All around the world healthy communities provide us with support and nurture, but they need the glue of values to hold them together.
Whenever natural calamities or man-made disasters suddenly hit us - whether it’s something as devastating as the earthquake in Sulawesi or something on a smaller scale like a burst water-main - we realise how much we rely on the invisible support of the communities around us.
But what holds those communities together? Values are surely the glue that keep them together, especially when the going gets tough. World Values Day on 18th October is an opportunity to reaffirm the values that are important to us and to our communities by doing something positive to put them into action. Just one small action, one small change, can make a big difference.
All around the world on 18th October, so many communities will be doing just that. In 2016, 24 million people in around 65 countries were involved in the first World Values Day. In 2017, this rose to 60 million in over 100 countries. Events and activities took place not only in English-speaking countries such as the United States, Canada, New Zealand and Australia but all over Europe too. France, Spain, Italy, Estonia, Slovenia, Belgium, Holland, Sweden, Denmark, Serbia all hosted events and activities; Bulgaria hosted their first ever public values event!
Across Asia, activities took place in groups and schools in China, Malaysia, Singapore, India, and Pakistan. In Africa, groups and schools took part: in Nigeria, South Africa, Zimbabwe, and Kenya. The workers at the world’s largest diamond mine in Botswana spent the day discussing values and collecting clothes to give to poor neighbours. In the Middle East there were values-based activities at schools in Kuwait and among groups in Iran.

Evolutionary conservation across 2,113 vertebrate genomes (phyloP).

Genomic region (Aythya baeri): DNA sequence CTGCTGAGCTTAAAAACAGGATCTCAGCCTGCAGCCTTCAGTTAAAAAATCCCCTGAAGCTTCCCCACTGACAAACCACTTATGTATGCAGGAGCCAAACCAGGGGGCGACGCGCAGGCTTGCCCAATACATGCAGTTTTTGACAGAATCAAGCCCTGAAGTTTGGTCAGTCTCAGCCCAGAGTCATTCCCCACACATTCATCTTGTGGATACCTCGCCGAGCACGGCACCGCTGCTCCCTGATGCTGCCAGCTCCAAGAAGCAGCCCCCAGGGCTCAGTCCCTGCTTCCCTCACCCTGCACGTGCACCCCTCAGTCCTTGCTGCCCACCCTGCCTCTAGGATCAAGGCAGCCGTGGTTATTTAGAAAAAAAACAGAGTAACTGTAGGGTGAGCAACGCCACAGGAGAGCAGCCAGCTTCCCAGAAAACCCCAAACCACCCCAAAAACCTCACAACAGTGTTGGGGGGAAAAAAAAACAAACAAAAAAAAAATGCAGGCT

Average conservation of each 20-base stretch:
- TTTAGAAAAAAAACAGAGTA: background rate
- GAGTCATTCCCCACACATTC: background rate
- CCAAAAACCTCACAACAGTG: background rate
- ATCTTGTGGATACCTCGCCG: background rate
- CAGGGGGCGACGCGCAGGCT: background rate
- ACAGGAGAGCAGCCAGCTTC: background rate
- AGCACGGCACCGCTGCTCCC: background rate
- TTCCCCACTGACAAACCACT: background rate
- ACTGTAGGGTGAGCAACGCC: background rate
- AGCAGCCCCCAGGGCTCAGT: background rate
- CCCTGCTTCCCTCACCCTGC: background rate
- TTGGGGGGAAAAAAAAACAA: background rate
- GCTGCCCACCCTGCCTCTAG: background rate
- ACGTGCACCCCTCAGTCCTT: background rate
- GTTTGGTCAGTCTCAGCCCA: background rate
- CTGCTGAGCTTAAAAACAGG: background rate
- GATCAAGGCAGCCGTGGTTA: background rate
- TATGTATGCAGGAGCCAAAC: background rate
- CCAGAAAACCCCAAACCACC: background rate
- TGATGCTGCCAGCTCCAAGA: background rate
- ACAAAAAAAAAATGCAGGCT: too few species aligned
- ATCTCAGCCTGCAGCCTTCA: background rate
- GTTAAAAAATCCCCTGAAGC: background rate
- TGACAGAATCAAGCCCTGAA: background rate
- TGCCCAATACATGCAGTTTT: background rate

This year it looks as though even more countries will be involved.
Albania will be joining in with its first ever values event at the National Historical Museum in Tirana and groups of IT workers in Poland will be marking the day with an eye-catching affirmation of the value of diversity by showing their support and fellow-feeling towards newcomers to their country.
In Turkey, around a thousand World Values Day supporters will get together in meetings all over the country. Groups of students, NGO members, employees and other citizens will learn and talk about values by playing “Values Stone”, an engaging, locally developed board game.
Twenty teams from PriceWaterhouseCoopers in Holland will be putting values into action in their communities in various ways. One team is building bicycles for Africa (building the bicycle is a teambuilding exercise). The bicycles are decorated with “World Values Day/Make a difference for society” stickers. Two other teams are jointly helping to repaint a meeting place for people just diagnosed with dementia.
In Canada, the Winnipeg Hub of the Canadian Values Alliance, with Martin Itzkow (an RSA Fellow) as co-lead, is developing a fascinating international project. Their project will focus on small-group democratic practices, bringing together the “voiceless” with those whose “voices are heard” across 6-7 countries. The aim of the project is to seek understanding of both shared and non-shared values and to build relationships of trust, respect and dignity; World Values Day presents an opportunity to begin a public discussion on the project.
Elsewhere in Canada, a group in London, Ontario, will be starting the day with a sizzling helping of values at a 'Values to Fuel your Day' breakfast workshop and photo scavenger hunt.
All around the world in schools, colleges and hospitals, people will be starting the day and finishing their day with values - like these boys from a children’s home in western Nigeria.
People around the world who value mindfulness can support World Values Day online.
For example, on 16th October, there will be a Heart Focused Meditation for World Values Day at 1pm BST. Then, on 18th October (World Values Day itself) at 1pm BST, a World Compassion Meditation will send compassion to the world community.
There are many other events and activities taking place for those in the UK as well. Why not do something yourself and get involved with your own event or activity, putting your values into action in your own community?
One small change can make a big difference. Wherever you are, let’s join together in thought, word and deed on World Values Day.
Charles Fowler helps co-ordinate World Values Day. He is member of the Steering Group of the UK Values Alliance and Chair of the Human Values Foundation.
For further information on World Values Day please contact email@example.com
Duncan Bartlett FRSA is the Editor of Asian Affairs magazine and a former BBC Correspondent; here he offers his perspective on the war of words.